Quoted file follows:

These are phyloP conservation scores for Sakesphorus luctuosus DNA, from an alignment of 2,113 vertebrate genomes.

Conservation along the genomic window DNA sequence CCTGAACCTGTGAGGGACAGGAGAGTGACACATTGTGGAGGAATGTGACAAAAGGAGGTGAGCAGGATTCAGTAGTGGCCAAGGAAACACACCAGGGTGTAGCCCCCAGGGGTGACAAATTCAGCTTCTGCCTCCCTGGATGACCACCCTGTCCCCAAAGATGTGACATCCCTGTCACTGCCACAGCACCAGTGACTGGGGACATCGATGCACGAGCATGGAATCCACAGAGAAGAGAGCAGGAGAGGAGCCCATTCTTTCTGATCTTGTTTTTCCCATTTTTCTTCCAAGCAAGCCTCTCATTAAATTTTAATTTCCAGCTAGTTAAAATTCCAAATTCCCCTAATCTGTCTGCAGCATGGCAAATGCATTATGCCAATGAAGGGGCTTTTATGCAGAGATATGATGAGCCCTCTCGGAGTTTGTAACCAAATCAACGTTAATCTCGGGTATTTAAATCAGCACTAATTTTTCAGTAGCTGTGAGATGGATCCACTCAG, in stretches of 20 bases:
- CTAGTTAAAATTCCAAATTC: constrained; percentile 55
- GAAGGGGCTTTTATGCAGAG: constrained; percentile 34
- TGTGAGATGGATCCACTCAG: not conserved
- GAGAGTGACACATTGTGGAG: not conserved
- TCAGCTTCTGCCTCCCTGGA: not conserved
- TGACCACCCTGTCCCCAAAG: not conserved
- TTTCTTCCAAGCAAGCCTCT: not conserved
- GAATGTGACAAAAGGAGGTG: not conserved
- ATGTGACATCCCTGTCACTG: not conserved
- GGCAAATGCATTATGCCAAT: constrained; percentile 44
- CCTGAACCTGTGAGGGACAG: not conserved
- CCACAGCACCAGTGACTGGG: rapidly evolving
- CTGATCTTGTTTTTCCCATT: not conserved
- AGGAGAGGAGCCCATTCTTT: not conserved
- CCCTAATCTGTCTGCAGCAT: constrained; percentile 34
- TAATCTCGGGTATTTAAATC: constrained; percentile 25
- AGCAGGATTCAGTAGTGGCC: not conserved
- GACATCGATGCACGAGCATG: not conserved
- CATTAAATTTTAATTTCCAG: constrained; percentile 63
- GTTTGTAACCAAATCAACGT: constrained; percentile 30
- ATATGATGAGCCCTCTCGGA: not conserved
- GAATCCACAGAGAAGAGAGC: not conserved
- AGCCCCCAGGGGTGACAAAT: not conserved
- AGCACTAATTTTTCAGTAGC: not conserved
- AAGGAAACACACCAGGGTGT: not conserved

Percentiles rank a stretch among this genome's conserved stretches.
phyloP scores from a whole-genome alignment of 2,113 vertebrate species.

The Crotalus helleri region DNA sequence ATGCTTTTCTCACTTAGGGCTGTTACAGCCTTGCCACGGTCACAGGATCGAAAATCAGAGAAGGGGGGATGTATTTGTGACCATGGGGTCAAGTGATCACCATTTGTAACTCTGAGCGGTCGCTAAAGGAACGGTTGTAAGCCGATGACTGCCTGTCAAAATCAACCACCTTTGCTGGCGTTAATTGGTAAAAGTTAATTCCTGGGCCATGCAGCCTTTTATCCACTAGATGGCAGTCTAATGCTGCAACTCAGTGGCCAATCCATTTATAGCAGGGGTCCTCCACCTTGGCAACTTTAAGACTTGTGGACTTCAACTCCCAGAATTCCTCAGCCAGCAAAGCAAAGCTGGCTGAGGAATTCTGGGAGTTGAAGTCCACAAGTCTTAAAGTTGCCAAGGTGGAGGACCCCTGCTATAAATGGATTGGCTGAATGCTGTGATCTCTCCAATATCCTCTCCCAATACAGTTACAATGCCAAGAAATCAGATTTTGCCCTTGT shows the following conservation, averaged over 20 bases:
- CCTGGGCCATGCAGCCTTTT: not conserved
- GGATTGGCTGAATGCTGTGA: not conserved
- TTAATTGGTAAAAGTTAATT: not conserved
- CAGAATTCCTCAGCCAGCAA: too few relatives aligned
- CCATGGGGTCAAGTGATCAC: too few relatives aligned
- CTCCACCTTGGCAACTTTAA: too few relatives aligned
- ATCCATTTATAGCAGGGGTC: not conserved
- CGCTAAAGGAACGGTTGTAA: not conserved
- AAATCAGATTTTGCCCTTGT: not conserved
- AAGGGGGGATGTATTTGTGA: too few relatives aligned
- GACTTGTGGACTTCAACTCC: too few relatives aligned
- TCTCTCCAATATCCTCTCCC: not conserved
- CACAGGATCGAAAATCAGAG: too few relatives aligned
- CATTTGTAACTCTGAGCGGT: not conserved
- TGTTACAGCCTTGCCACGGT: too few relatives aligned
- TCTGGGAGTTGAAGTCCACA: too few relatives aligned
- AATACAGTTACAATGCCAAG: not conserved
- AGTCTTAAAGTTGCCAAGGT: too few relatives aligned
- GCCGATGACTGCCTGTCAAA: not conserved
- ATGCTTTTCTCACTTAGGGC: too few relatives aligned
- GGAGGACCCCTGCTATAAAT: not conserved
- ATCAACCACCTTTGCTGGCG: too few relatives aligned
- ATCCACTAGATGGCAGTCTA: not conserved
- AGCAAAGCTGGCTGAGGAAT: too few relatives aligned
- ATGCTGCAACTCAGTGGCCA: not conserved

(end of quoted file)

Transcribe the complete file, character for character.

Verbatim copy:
These are phyloP conservation scores for Sakesphorus luctuosus DNA, from an alignment of 2,113 vertebrate genomes.

Conservation along the genomic window DNA sequence CCTGAACCTGTGAGGGACAGGAGAGTGACACATTGTGGAGGAATGTGACAAAAGGAGGTGAGCAGGATTCAGTAGTGGCCAAGGAAACACACCAGGGTGTAGCCCCCAGGGGTGACAAATTCAGCTTCTGCCTCCCTGGATGACCACCCTGTCCCCAAAGATGTGACATCCCTGTCACTGCCACAGCACCAGTGACTGGGGACATCGATGCACGAGCATGGAATCCACAGAGAAGAGAGCAGGAGAGGAGCCCATTCTTTCTGATCTTGTTTTTCCCATTTTTCTTCCAAGCAAGCCTCTCATTAAATTTTAATTTCCAGCTAGTTAAAATTCCAAATTCCCCTAATCTGTCTGCAGCATGGCAAATGCATTATGCCAATGAAGGGGCTTTTATGCAGAGATATGATGAGCCCTCTCGGAGTTTGTAACCAAATCAACGTTAATCTCGGGTATTTAAATCAGCACTAATTTTTCAGTAGCTGTGAGATGGATCCACTCAG, in stretches of 20 bases:
- CTAGTTAAAATTCCAAATTC: constrained; percentile 55
- GAAGGGGCTTTTATGCAGAG: constrained; percentile 34
- TGTGAGATGGATCCACTCAG: not conserved
- GAGAGTGACACATTGTGGAG: not conserved
- TCAGCTTCTGCCTCCCTGGA: not conserved
- TGACCACCCTGTCCCCAAAG: not conserved
- TTTCTTCCAAGCAAGCCTCT: not conserved
- GAATGTGACAAAAGGAGGTG: not conserved
- ATGTGACATCCCTGTCACTG: not conserved
- GGCAAATGCATTATGCCAAT: constrained; percentile 44
- CCTGAACCTGTGAGGGACAG: not conserved
- CCACAGCACCAGTGACTGGG: rapidly evolving
- CTGATCTTGTTTTTCCCATT: not conserved
- AGGAGAGGAGCCCATTCTTT: not conserved
- CCCTAATCTGTCTGCAGCAT: constrained; percentile 34
- TAATCTCGGGTATTTAAATC: constrained; percentile 25
- AGCAGGATTCAGTAGTGGCC: not conserved
- GACATCGATGCACGAGCATG: not conserved
- CATTAAATTTTAATTTCCAG: constrained; percentile 63
- GTTTGTAACCAAATCAACGT: constrained; percentile 30
- ATATGATGAGCCCTCTCGGA: not conserved
- GAATCCACAGAGAAGAGAGC: not conserved
- AGCCCCCAGGGGTGACAAAT: not conserved
- AGCACTAATTTTTCAGTAGC: not conserved
- AAGGAAACACACCAGGGTGT: not conserved

Percentiles rank a stretch among this genome's conserved stretches.
phyloP scores from a whole-genome alignment of 2,113 vertebrate species.

The Crotalus helleri region DNA sequence ATGCTTTTCTCACTTAGGGCTGTTACAGCCTTGCCACGGTCACAGGATCGAAAATCAGAGAAGGGGGGATGTATTTGTGACCATGGGGTCAAGTGATCACCATTTGTAACTCTGAGCGGTCGCTAAAGGAACGGTTGTAAGCCGATGACTGCCTGTCAAAATCAACCACCTTTGCTGGCGTTAATTGGTAAAAGTTAATTCCTGGGCCATGCAGCCTTTTATCCACTAGATGGCAGTCTAATGCTGCAACTCAGTGGCCAATCCATTTATAGCAGGGGTCCTCCACCTTGGCAACTTTAAGACTTGTGGACTTCAACTCCCAGAATTCCTCAGCCAGCAAAGCAAAGCTGGCTGAGGAATTCTGGGAGTTGAAGTCCACAAGTCTTAAAGTTGCCAAGGTGGAGGACCCCTGCTATAAATGGATTGGCTGAATGCTGTGATCTCTCCAATATCCTCTCCCAATACAGTTACAATGCCAAGAAATCAGATTTTGCCCTTGT shows the following conservation, averaged over 20 bases:
- CCTGGGCCATGCAGCCTTTT: not conserved
- GGATTGGCTGAATGCTGTGA: not conserved
- TTAATTGGTAAAAGTTAATT: not conserved
- CAGAATTCCTCAGCCAGCAA: too few relatives aligned
- CCATGGGGTCAAGTGATCAC: too few relatives aligned
- CTCCACCTTGGCAACTTTAA: too few relatives aligned
- ATCCATTTATAGCAGGGGTC: not conserved
- CGCTAAAGGAACGGTTGTAA: not conserved
- AAATCAGATTTTGCCCTTGT: not conserved
- AAGGGGGGATGTATTTGTGA: too few relatives aligned
- GACTTGTGGACTTCAACTCC: too few relatives aligned
- TCTCTCCAATATCCTCTCCC: not conserved
- CACAGGATCGAAAATCAGAG: too few relatives aligned
- CATTTGTAACTCTGAGCGGT: not conserved
- TGTTACAGCCTTGCCACGGT: too few relatives aligned
- TCTGGGAGTTGAAGTCCACA: too few relatives aligned
- AATACAGTTACAATGCCAAG: not conserved
- AGTCTTAAAGTTGCCAAGGT: too few relatives aligned
- GCCGATGACTGCCTGTCAAA: not conserved
- ATGCTTTTCTCACTTAGGGC: too few relatives aligned
- GGAGGACCCCTGCTATAAAT: not conserved
- ATCAACCACCTTTGCTGGCG: too few relatives aligned
- ATCCACTAGATGGCAGTCTA: not conserved
- AGCAAAGCTGGCTGAGGAAT: too few relatives aligned
- ATGCTGCAACTCAGTGGCCA: not conserved